Substantial data support the importance of dopamine receptors for synaptic plasticity in the hippocampus (Frey et al., 1991; Otmakhova and Lisman, 1996; Sajikumar and Frey, 2004). Our results support a role for D1/D5 receptors in the bidirectional modulation of hippocampal SC–CA1 synaptic plasticity. Furthermore, a unique finding of our study is that D1/D5 receptors are involved in object configuration learning, LTD induced by object exploration, and LTP induced by exploration of empty space. These data are underpinned by our confirmation that synaptic plasticity that is induced by patterned electrical stimulation requires D1/D5 receptor activation. Here, we found, in agreement with in vitro findings (Chen et al., 1996), that a D1/D5 receptor antagonist blocks SC–CA1 LTD induction in freely moving rats and that D1/D5 receptor activation lowers the threshold for SC–CA1 LTD. We also confirmed that D1/D5 receptor activation is required for the maintenance of SC–CA1 L-LTP in freely moving rats and that D1/D5 activation lowers the threshold for LTP induction in agreement with reports in vitro (Frey et al., 1991; Swanson-Park et al., 1999). Our data offer an intriguing link between the role of D1/D5 receptors in synaptic plasticity and their role in hippocampus-based learning.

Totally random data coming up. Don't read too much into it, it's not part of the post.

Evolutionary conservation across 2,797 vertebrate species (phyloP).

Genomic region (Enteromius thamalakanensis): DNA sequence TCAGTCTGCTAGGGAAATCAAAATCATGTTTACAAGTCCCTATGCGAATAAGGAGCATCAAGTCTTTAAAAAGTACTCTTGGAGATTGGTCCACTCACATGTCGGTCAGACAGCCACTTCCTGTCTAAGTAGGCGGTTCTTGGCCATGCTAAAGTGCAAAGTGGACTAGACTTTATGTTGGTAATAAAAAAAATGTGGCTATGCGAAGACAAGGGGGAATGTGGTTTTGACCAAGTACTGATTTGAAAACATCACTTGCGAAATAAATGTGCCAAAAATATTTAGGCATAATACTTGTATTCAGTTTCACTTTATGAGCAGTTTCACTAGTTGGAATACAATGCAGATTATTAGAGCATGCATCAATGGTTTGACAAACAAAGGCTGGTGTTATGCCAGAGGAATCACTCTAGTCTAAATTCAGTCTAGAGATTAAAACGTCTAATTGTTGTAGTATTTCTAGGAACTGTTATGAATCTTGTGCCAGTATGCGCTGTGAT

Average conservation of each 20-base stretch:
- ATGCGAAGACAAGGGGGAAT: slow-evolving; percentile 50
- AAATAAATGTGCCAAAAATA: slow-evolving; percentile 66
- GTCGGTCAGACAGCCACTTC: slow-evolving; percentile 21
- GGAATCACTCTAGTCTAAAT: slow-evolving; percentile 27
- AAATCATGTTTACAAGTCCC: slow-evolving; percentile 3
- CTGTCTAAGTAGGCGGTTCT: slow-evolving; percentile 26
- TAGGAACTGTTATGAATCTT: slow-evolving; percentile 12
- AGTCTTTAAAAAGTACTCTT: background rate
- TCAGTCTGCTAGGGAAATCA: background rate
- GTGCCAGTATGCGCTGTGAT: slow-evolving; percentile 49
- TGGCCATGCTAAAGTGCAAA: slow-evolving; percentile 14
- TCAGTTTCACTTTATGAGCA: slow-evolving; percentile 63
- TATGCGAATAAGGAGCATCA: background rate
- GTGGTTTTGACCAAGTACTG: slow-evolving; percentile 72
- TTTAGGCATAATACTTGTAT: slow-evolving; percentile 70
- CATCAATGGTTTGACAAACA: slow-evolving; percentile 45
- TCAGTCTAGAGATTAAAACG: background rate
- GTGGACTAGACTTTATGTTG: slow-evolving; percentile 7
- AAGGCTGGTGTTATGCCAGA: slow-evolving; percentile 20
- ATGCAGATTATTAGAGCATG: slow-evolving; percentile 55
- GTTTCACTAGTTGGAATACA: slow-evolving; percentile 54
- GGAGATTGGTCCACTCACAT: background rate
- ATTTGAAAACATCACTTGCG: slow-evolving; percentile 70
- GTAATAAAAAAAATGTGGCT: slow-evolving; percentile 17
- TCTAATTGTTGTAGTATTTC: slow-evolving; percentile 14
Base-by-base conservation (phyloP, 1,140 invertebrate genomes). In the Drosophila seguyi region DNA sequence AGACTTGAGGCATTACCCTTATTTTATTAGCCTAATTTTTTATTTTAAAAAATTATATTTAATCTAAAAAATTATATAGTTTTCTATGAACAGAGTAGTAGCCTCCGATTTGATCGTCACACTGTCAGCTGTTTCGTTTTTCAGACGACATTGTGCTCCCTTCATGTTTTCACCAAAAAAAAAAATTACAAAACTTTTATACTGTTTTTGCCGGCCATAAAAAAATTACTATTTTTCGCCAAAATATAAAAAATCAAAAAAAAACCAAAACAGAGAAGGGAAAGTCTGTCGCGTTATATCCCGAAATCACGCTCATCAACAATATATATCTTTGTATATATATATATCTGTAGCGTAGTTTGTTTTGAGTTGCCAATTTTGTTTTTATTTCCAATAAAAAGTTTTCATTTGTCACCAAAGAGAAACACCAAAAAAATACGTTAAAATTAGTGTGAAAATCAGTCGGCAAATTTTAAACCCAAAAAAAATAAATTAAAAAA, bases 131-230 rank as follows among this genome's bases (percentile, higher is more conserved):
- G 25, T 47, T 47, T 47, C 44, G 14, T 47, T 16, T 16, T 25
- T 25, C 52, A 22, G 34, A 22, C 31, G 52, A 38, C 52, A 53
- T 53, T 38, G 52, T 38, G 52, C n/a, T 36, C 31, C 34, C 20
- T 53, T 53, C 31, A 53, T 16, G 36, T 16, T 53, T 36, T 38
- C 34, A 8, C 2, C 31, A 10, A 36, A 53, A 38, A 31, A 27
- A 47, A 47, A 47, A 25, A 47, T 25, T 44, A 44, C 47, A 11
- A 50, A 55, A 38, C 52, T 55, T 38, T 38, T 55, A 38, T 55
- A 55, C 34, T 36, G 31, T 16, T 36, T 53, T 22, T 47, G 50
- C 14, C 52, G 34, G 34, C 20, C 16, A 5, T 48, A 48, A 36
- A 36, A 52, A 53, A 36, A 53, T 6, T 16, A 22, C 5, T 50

Previous studies have shown that hippocampal dopamine receptors play an essential role in spatial learning and the storage of unpredicted information/novelty detection (Besheer et al., 2001; Lisman and Otmakhova, 2001; Bevins et al., 2002; Li et al., 2003; Morris et al., 2003). Novelty exposure results in the phasic activation of dopaminergic VTA neurons, which project to the hippocampus. D1/D5 receptors can be selectively activated by phasic dopamine release at hippocampal–prefrontal cortex synapses (Goto and Grace, 2005). The result is a selective modulation of D1/D5 receptor-dependent transmission during novelty exploration, which may also be observed in SC–CA1 synapses. Resultant SC–CA1 synaptic plasticity may thus gate entry of novel information into long-term memory (Lisman and Grace, 2005). We show here that D1/D5 receptor activation has a bidirectional effect on synaptic plasticity at SC–CA1 synapses. This begs the question: How can D1/D5 receptor activation lower the threshold for both LTD and LTP?